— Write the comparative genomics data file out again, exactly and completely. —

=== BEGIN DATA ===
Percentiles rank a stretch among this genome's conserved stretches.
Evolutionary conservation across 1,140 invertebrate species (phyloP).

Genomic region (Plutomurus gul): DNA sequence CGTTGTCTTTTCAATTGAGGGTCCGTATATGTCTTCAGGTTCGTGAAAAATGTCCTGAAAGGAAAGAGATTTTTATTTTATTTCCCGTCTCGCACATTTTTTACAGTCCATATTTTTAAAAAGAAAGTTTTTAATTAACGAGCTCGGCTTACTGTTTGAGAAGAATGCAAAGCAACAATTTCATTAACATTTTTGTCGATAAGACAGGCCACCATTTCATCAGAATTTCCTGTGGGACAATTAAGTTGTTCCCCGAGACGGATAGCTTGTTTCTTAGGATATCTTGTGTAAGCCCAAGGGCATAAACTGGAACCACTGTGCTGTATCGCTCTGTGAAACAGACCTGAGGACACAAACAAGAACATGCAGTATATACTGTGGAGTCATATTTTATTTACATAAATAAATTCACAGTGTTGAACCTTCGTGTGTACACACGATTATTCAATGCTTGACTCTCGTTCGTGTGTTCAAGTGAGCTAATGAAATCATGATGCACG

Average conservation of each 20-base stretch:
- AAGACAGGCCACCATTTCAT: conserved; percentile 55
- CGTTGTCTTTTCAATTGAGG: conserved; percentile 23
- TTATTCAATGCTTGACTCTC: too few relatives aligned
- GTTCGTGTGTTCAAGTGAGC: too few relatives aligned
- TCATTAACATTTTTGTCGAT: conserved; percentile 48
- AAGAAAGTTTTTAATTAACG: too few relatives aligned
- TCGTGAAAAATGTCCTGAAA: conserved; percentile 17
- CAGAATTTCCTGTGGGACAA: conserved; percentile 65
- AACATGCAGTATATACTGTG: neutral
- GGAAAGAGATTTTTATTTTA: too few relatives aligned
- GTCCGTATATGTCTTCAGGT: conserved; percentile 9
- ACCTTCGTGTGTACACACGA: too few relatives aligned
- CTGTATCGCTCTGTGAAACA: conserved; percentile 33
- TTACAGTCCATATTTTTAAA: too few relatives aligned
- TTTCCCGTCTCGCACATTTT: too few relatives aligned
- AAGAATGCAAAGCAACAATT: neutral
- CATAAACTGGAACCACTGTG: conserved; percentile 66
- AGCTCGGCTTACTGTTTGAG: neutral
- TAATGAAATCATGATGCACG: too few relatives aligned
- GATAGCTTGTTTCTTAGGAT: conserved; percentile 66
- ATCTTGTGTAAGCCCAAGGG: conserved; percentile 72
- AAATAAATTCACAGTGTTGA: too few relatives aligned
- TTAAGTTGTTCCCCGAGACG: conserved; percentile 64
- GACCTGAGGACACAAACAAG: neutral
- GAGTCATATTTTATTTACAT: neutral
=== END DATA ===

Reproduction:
Percentiles rank a stretch among this genome's conserved stretches.
Evolutionary conservation across 1,140 invertebrate species (phyloP).

Genomic region (Plutomurus gul): DNA sequence CGTTGTCTTTTCAATTGAGGGTCCGTATATGTCTTCAGGTTCGTGAAAAATGTCCTGAAAGGAAAGAGATTTTTATTTTATTTCCCGTCTCGCACATTTTTTACAGTCCATATTTTTAAAAAGAAAGTTTTTAATTAACGAGCTCGGCTTACTGTTTGAGAAGAATGCAAAGCAACAATTTCATTAACATTTTTGTCGATAAGACAGGCCACCATTTCATCAGAATTTCCTGTGGGACAATTAAGTTGTTCCCCGAGACGGATAGCTTGTTTCTTAGGATATCTTGTGTAAGCCCAAGGGCATAAACTGGAACCACTGTGCTGTATCGCTCTGTGAAACAGACCTGAGGACACAAACAAGAACATGCAGTATATACTGTGGAGTCATATTTTATTTACATAAATAAATTCACAGTGTTGAACCTTCGTGTGTACACACGATTATTCAATGCTTGACTCTCGTTCGTGTGTTCAAGTGAGCTAATGAAATCATGATGCACG

Average conservation of each 20-base stretch:
- AAGACAGGCCACCATTTCAT: conserved; percentile 55
- CGTTGTCTTTTCAATTGAGG: conserved; percentile 23
- TTATTCAATGCTTGACTCTC: too few relatives aligned
- GTTCGTGTGTTCAAGTGAGC: too few relatives aligned
- TCATTAACATTTTTGTCGAT: conserved; percentile 48
- AAGAAAGTTTTTAATTAACG: too few relatives aligned
- TCGTGAAAAATGTCCTGAAA: conserved; percentile 17
- CAGAATTTCCTGTGGGACAA: conserved; percentile 65
- AACATGCAGTATATACTGTG: neutral
- GGAAAGAGATTTTTATTTTA: too few relatives aligned
- GTCCGTATATGTCTTCAGGT: conserved; percentile 9
- ACCTTCGTGTGTACACACGA: too few relatives aligned
- CTGTATCGCTCTGTGAAACA: conserved; percentile 33
- TTACAGTCCATATTTTTAAA: too few relatives aligned
- TTTCCCGTCTCGCACATTTT: too few relatives aligned
- AAGAATGCAAAGCAACAATT: neutral
- CATAAACTGGAACCACTGTG: conserved; percentile 66
- AGCTCGGCTTACTGTTTGAG: neutral
- TAATGAAATCATGATGCACG: too few relatives aligned
- GATAGCTTGTTTCTTAGGAT: conserved; percentile 66
- ATCTTGTGTAAGCCCAAGGG: conserved; percentile 72
- AAATAAATTCACAGTGTTGA: too few relatives aligned
- TTAAGTTGTTCCCCGAGACG: conserved; percentile 64
- GACCTGAGGACACAAACAAG: neutral
- GAGTCATATTTTATTTACAT: neutral